Meiggs' Wharf (also known as Meigs Wharf and Meiggs' Pier) was an L-shaped wooden pier extending between 1,600 and 2,000 feet (490 and 610 m) from the northern San Francisco shoreline, an exceptional distance for its time. It was built by transplanted Bostonian Henry Meiggs to attract the lumber shipping trade as part of his real estate development plans for what would become the North Beach area of San Francisco. Though it bankrupted him in the process, it would become a major part of North Beach and San Francisco society life.
The pier was exceptionally long for its day, regarded by many as built in the wrong place: currents and tides ran strong at the northern tip of San Francisco off North Beach, and ships at dock were not protected by a breakwater as they were further inside San Francisco Bay at the Embarcadero. Most ships preferred the quieter waters and sailed on to safer berths there.
Anchored between north-south Mason and Powell Streets and a bit north of where east-west Bay Street (the old beach frontage) now runs, Meiggs' Wharf stretched at least 1,600 feet (490 m) and possibly as much as 2,000 feet (610 m) into the bay. This is some 200 feet (60 m) further out than today's Fisherman's Wharf.
Financially, Meiggs' pier and its associated real estate developments ruined Meiggs. The "Father of North Beach", tried to cover his shortfalls with illicitly obtained warrants against the San Francisco Street Fund. Before his fraud was discovered he fled on October 6, 1854 on his brig America with his family and brother, John Meiggs, the newly elected City Controller. He landed in Chile, where after losing $8,000 in stake money and pawning his pocket watch he would make another large fortune building Chilean and Peruvian railroads. Meigg would use a part of his new wealth to repay victims of the fraud.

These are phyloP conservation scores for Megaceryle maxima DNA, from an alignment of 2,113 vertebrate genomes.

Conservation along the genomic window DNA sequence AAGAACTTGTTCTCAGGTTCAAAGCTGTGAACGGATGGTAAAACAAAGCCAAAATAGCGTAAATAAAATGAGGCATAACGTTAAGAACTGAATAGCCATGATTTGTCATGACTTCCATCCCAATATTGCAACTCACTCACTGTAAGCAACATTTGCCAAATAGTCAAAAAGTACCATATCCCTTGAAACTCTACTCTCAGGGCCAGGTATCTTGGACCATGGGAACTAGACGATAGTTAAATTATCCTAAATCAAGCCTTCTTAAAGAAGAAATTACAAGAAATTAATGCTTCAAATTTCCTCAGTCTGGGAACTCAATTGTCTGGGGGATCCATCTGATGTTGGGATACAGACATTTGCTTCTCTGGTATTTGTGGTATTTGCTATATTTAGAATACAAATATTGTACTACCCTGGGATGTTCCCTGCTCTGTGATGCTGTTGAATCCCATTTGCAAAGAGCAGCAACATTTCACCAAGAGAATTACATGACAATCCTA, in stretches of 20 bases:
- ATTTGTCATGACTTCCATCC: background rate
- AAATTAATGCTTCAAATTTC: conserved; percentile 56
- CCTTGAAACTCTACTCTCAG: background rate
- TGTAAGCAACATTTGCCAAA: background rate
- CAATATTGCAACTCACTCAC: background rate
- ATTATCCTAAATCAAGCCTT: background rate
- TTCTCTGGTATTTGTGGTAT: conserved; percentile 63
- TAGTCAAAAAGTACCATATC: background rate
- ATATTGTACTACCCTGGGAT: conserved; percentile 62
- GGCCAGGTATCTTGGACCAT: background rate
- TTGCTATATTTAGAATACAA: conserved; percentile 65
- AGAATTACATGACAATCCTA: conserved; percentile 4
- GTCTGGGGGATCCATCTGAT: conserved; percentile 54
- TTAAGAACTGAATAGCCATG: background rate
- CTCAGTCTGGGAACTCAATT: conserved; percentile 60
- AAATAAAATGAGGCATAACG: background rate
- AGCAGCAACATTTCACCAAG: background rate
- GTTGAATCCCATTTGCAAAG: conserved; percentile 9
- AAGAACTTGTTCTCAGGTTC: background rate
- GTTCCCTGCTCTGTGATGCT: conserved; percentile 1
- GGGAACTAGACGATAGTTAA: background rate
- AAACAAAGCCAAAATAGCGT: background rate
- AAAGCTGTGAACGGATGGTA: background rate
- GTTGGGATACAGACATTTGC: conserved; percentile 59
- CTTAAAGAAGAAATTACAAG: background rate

After Meiggs' flight in 1854 the pier was left without an owner. Local merchant Abraham Warner opened the Cobweb Palace saloon and eatery in 1856 at the foot of the wharf. Stuffed with curios, it proved successful and served as an early social gathering spot for the entire city regardless of class. The pier became the southern terminus for the ferry to Marin County. The wharf itself survived until it burned to the water on the second day of the conflagration that devastated San Francisco after the 1906 earthquake.
Over time, the North Beach area expanded and became a thriving part of San Francisco, bearing out Meiggs' hopeful vision of the area.